Le Lavandou

We were sitting in a café, eating breakfast one morning when a French man heard us discussing our plans for the day and decided to start talking to us.  Mistaking me and my friend for a couple, he willing offered up the suggestion that we visit Lover’s Beach or La Page des Amoureux.  He explained very generously that we can get there easily by following the coastline past Le Lavandou, down a Cliffside to a secluded little beach.  Very thoughtful of him.  Not on this occasion, thank you.

Plage des Amoureux

He then went on to say that we can also walk the other direction too, where we would find plenty of plages sauvages, or wild beaches that remain virtually untouched by people.  He told me that I couldn’t do the walk in my flip flops and that I would need trainers.  Right he was on both counts.  By the way, the above photo is not a photo of me and my friend.

The walk itself is not for the faint-hearted.  It passes along some pretty sheer cliff-faces and over plenty of rock.  But the path itself is clearly marked out and as long as you follow the coastline, you will be fine.  One of us (he shall not be named) thought his leather, walking flip-flops with the robust sole would do.  He may or may not have regretted this decision.  Regardless, it was worth every pain-staking step.  We passed beach after beach of stunning sand, rock, pebble and sea.  Some were public, most were private.  We passed a Calanque, a rocky bay that the region is renowned for and came to a private beach and port where we launched ourselves into the pristine waters and swam for several hours.  Amazing.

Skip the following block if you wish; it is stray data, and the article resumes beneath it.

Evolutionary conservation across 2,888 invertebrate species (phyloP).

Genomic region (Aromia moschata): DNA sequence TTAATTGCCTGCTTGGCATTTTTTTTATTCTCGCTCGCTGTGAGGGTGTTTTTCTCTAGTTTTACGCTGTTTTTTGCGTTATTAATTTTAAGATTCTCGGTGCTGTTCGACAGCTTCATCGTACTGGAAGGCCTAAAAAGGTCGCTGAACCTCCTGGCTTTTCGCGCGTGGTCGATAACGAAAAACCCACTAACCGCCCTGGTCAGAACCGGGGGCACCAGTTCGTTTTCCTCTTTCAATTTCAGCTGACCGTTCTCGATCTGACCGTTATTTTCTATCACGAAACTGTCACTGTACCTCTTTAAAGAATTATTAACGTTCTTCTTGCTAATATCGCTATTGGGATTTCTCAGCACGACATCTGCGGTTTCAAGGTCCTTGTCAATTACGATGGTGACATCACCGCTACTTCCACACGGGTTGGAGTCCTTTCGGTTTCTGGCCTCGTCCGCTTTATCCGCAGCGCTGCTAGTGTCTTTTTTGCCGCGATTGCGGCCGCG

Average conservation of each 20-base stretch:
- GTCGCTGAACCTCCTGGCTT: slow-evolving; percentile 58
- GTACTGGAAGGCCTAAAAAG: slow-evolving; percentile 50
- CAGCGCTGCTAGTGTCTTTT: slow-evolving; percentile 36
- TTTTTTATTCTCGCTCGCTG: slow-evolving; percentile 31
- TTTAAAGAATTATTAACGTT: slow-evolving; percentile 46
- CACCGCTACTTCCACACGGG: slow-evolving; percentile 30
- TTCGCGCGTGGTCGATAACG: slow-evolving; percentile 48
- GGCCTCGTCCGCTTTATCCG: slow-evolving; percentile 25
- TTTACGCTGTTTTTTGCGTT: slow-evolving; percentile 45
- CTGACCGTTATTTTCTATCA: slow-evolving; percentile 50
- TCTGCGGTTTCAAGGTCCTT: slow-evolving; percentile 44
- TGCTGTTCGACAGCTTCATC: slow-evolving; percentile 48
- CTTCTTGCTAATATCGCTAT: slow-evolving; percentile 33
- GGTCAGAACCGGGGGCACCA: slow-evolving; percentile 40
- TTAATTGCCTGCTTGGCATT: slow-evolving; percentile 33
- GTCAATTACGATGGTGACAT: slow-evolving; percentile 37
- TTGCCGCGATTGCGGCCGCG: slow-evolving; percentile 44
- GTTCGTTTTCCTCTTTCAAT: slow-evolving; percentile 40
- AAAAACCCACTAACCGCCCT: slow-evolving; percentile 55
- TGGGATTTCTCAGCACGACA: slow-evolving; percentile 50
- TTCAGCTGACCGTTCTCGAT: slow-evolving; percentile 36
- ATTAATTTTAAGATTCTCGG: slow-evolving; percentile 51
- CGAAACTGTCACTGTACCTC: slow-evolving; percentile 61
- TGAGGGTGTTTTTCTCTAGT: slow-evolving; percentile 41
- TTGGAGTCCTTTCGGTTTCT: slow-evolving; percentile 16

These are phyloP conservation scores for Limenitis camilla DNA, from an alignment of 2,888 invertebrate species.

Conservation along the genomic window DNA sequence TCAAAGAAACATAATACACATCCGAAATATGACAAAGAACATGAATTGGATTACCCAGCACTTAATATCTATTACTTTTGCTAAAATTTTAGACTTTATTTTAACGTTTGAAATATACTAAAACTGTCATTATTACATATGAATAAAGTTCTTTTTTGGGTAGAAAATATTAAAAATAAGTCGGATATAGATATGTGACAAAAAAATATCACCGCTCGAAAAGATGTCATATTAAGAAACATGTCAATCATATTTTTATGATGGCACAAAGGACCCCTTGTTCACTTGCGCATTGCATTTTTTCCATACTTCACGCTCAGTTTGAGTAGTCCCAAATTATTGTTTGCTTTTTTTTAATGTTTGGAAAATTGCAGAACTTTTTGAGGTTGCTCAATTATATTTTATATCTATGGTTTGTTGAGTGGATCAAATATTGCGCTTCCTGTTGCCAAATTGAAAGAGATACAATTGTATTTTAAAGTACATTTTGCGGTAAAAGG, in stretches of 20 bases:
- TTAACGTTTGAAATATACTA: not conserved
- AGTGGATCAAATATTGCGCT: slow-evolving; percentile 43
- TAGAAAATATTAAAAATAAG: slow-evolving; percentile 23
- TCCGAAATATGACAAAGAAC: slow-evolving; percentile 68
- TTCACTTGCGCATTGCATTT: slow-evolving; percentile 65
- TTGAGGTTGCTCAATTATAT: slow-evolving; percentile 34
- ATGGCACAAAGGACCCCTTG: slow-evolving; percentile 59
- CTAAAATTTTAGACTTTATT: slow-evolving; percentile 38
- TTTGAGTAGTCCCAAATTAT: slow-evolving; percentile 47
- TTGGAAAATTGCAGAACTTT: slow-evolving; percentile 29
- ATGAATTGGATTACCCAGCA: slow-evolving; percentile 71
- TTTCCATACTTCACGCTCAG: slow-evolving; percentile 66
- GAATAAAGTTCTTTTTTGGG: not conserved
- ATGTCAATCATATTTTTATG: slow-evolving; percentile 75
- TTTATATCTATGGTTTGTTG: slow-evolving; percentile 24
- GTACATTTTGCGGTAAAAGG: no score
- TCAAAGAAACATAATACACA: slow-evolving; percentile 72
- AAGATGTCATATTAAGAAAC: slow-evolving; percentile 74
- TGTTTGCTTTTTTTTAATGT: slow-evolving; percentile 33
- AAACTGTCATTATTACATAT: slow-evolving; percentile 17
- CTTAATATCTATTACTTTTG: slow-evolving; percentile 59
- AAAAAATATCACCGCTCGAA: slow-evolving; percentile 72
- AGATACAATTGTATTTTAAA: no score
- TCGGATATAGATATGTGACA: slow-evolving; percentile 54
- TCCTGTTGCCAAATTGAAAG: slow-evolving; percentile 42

Plage Sauvage

Coastal walk

Beautiful Med

So now it’s time to take a reality check.  I am off to Reims in the morning on the TGV (a nice 5 hour journey from South to North) but I really need to book some accommodation.

Until next time – this time, hopefully it won’t be so long!

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My name is Carly Morris. I was blessed to have been born in one of the most beautiful places on earth, New Zealand. Hailing from Auckland, the City of Sails, I am a writer, listener, language lover (verging on the obsessed!), teacher, baker, big sister, mad foodie and absolute travel bug. I am off on my biggest adventure yet... to live in Spain.